Cyprus has the third lowest incidence of fatal work accidents in the EU in 2017, the latest figures available, according to Eurostat, which released the stats on Tuesday to mark World Day for Safety and Health at Work.
The annual international campaign, marked on April 28, aims to promote safe, healthy and decent work. This year’s campaign has a focus on the coronavirus pandemic and safety issues for when economies open up again.
According to the 2017 figures, Malta registered the lowest standardised incidence rate in 2017 with 0.57 fatal accidents per 100,000 workers, followed by the Netherlands with 0.78 and Cyprus with 0.85.
Among EU member states, 16 out of 27 EU Member States recorded a rate which was above the EU-average.
The highest incidence rates were recorded in Romania with 5.72 fatal accidents per 100,000 workers, followed by Bulgaria (4.30) and Austria (4.11).
The rate has fallen over the past seven years in the EU, from 2.87 fatal accidents per 100,000 workers in 2010 to 2.25 in 2017.
“In the European Union, over 2 million non-fatal work accidents resulted in workers being absent from work for four days or more in 2017, while 2,912 of work-related accidents were fatal,” Eurostat reported.
On Tuesday the International Labour Organisation (ILO) urged governments to “act to prevent and control Covid-19 in the workplace, with active involvement and dialogue with employers’ organisations and employees”.
According to a ILO statement, before employees go back to their workplace “all employers must first conduct risk assessments to ensure that their workplaces comply with strict occupational safety and health criteria to minimise the risk of Covid-19 exposure.”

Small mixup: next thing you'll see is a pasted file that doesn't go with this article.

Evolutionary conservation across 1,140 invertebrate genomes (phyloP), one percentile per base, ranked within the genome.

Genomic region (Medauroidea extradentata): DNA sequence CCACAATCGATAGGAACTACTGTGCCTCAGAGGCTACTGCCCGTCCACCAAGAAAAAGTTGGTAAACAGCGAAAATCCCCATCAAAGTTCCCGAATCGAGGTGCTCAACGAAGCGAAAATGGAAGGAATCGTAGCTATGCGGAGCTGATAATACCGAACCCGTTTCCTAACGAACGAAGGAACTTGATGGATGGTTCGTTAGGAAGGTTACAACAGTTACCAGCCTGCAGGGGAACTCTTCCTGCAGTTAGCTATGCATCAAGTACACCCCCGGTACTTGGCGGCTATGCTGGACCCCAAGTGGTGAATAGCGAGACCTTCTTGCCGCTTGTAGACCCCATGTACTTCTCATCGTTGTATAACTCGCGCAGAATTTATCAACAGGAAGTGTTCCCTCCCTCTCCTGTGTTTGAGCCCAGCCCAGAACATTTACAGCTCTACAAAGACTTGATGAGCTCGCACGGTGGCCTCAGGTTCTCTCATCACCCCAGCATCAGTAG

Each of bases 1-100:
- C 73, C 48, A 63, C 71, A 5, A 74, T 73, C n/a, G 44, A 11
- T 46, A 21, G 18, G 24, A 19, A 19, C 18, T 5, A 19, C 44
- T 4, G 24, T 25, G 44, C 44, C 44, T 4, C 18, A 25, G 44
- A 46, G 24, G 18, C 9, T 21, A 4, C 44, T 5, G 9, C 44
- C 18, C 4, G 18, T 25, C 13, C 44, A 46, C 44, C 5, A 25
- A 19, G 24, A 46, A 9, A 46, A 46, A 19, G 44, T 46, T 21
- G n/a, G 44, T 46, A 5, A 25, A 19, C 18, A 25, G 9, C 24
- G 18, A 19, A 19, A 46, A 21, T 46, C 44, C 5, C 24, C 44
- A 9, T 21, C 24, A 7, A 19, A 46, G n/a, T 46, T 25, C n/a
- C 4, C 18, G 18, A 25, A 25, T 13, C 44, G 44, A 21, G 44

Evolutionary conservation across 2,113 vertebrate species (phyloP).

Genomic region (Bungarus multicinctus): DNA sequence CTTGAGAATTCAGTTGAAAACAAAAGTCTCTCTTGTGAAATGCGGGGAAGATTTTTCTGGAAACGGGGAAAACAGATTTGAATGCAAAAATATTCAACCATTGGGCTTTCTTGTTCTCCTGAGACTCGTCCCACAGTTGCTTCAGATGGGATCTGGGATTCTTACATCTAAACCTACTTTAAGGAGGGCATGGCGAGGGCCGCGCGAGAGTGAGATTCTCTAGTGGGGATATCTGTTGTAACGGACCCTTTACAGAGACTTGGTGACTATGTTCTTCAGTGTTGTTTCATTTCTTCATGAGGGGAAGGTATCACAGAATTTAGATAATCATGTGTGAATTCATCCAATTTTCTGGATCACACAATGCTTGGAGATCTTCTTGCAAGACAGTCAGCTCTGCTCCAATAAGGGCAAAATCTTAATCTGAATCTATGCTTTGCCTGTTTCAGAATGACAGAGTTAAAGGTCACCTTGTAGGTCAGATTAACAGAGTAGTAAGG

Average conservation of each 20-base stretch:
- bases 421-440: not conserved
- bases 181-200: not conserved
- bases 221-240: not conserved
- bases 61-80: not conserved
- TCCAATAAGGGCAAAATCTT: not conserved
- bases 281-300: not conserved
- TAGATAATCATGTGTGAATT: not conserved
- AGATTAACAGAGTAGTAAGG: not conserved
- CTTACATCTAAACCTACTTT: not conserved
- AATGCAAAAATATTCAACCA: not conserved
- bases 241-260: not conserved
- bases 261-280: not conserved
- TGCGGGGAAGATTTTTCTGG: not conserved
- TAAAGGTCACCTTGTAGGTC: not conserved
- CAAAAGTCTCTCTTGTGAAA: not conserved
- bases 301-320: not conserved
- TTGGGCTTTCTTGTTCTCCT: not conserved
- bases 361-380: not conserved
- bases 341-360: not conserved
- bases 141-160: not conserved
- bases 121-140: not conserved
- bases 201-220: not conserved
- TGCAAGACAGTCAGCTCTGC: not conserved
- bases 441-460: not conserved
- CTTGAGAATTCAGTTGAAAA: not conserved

Without such controls, countries will face the very real risk of the virus spreading again, the statement warned.
“On World Occupational Safety and Health Day, I urge all countries to ensure well-defined, adequate and safe working conditions for all healthcare workers,” said Andranom Gebreghesus, director-general of the World Health Organisation.
For his part, ILO director-general Guy Ryder noted that “the safety and health of our entire human resources are paramount.”
The International Labour Organisation, he added, “is taking advantage of this day to raise awareness about the adoption of safe practices in the workplace and the role played by occupational safety and health services.”
“It will also focus on medium- and long-term recovery and future readiness, especially on the integration of measures into occupational safety and health management systems and policies at the national and business levels.”
“Teleworking offers new opportunities for employees to continue working. However, employees must be able to negotiate these arrangements in order to maintain a balance with other responsibilities such as caring for children, the sick or the elderly and, of course, themselves.”